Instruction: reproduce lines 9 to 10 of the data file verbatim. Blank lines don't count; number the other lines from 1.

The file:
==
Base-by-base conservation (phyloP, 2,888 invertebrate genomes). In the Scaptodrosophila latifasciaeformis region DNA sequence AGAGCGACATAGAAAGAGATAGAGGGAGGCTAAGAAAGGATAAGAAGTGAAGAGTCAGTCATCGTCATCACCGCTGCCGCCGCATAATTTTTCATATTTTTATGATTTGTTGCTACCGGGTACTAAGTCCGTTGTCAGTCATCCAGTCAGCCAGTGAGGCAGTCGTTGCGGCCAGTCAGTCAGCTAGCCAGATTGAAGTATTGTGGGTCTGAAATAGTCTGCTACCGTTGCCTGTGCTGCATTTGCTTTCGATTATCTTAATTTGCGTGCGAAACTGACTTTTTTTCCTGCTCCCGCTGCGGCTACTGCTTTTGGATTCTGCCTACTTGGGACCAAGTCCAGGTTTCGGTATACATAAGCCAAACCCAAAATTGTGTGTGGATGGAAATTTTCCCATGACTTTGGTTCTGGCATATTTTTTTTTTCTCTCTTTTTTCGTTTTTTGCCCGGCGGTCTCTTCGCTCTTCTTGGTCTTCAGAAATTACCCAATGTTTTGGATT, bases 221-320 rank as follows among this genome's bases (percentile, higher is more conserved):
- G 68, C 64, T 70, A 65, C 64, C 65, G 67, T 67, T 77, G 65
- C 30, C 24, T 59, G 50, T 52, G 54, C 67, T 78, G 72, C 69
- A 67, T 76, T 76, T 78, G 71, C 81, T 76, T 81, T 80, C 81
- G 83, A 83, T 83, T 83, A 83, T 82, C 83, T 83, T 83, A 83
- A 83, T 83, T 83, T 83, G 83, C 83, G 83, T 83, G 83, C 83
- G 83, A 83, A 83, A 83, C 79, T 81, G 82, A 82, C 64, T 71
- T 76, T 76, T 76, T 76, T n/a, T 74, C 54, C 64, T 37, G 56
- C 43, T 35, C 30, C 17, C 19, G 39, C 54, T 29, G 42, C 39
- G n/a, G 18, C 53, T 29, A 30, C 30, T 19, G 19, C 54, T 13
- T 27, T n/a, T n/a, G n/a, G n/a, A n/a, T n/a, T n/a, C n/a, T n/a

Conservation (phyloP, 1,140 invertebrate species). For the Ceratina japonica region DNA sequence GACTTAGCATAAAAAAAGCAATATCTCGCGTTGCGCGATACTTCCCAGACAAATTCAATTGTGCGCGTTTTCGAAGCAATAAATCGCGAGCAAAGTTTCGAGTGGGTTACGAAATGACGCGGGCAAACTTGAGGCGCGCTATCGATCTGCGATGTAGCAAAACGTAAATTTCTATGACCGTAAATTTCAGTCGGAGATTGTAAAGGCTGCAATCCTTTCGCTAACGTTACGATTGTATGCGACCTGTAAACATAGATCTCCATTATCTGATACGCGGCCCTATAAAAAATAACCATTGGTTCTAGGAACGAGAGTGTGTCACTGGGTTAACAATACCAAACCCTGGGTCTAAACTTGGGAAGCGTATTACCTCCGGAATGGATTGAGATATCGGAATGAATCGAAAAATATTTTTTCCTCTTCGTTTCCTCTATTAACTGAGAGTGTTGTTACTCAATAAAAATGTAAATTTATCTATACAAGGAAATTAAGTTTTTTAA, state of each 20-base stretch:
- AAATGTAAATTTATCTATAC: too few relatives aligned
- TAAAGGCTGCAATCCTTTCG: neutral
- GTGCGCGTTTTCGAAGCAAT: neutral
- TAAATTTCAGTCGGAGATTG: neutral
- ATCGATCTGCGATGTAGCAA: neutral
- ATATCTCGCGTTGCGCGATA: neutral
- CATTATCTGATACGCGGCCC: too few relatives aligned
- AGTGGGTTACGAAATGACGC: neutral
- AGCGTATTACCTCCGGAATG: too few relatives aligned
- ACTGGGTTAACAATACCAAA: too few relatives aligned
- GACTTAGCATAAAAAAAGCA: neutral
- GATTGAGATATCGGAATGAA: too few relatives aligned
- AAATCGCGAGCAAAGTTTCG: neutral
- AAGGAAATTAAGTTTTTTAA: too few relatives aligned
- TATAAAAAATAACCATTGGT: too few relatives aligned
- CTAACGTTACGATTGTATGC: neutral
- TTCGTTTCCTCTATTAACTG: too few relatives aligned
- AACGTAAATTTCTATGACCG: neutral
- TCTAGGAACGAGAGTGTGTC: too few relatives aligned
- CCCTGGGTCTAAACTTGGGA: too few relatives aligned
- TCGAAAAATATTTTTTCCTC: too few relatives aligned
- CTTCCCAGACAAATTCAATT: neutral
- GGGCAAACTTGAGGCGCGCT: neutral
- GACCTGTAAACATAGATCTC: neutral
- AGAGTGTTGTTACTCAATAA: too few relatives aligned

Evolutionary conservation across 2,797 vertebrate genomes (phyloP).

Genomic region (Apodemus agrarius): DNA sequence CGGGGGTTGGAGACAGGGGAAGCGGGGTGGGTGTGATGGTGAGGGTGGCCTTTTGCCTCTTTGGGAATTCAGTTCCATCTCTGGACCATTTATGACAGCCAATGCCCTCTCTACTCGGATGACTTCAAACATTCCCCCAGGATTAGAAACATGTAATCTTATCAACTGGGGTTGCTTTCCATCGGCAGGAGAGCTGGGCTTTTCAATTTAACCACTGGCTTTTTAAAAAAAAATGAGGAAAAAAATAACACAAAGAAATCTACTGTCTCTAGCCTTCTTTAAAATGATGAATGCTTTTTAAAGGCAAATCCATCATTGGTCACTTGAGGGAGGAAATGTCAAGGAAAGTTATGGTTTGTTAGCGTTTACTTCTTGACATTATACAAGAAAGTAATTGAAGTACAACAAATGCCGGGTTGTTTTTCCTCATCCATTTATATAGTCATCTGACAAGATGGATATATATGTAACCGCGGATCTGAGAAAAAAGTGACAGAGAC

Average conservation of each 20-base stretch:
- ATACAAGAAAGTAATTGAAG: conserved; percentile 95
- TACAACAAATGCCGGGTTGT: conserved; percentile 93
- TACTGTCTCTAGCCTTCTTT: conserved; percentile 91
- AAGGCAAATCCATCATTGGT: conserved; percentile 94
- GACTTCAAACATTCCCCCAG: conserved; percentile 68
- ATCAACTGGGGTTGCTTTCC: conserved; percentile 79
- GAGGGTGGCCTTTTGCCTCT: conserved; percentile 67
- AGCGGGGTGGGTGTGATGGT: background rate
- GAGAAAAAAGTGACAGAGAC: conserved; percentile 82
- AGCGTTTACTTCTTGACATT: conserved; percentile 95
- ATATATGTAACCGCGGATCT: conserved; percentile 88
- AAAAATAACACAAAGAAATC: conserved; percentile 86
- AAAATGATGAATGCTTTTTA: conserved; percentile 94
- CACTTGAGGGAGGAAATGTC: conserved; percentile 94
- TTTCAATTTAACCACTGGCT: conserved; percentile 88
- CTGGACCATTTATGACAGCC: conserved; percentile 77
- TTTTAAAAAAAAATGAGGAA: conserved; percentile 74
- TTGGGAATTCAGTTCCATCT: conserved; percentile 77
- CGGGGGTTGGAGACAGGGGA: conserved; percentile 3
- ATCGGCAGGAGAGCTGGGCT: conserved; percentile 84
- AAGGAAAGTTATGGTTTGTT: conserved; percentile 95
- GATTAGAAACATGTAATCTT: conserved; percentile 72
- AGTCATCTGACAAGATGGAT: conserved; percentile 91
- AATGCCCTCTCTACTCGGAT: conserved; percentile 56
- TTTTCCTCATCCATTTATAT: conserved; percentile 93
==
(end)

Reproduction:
- C 43, T 35, C 30, C 17, C 19, G 39, C 54, T 29, G 42, C 39
- G n/a, G 18, C 53, T 29, A 30, C 30, T 19, G 19, C 54, T 13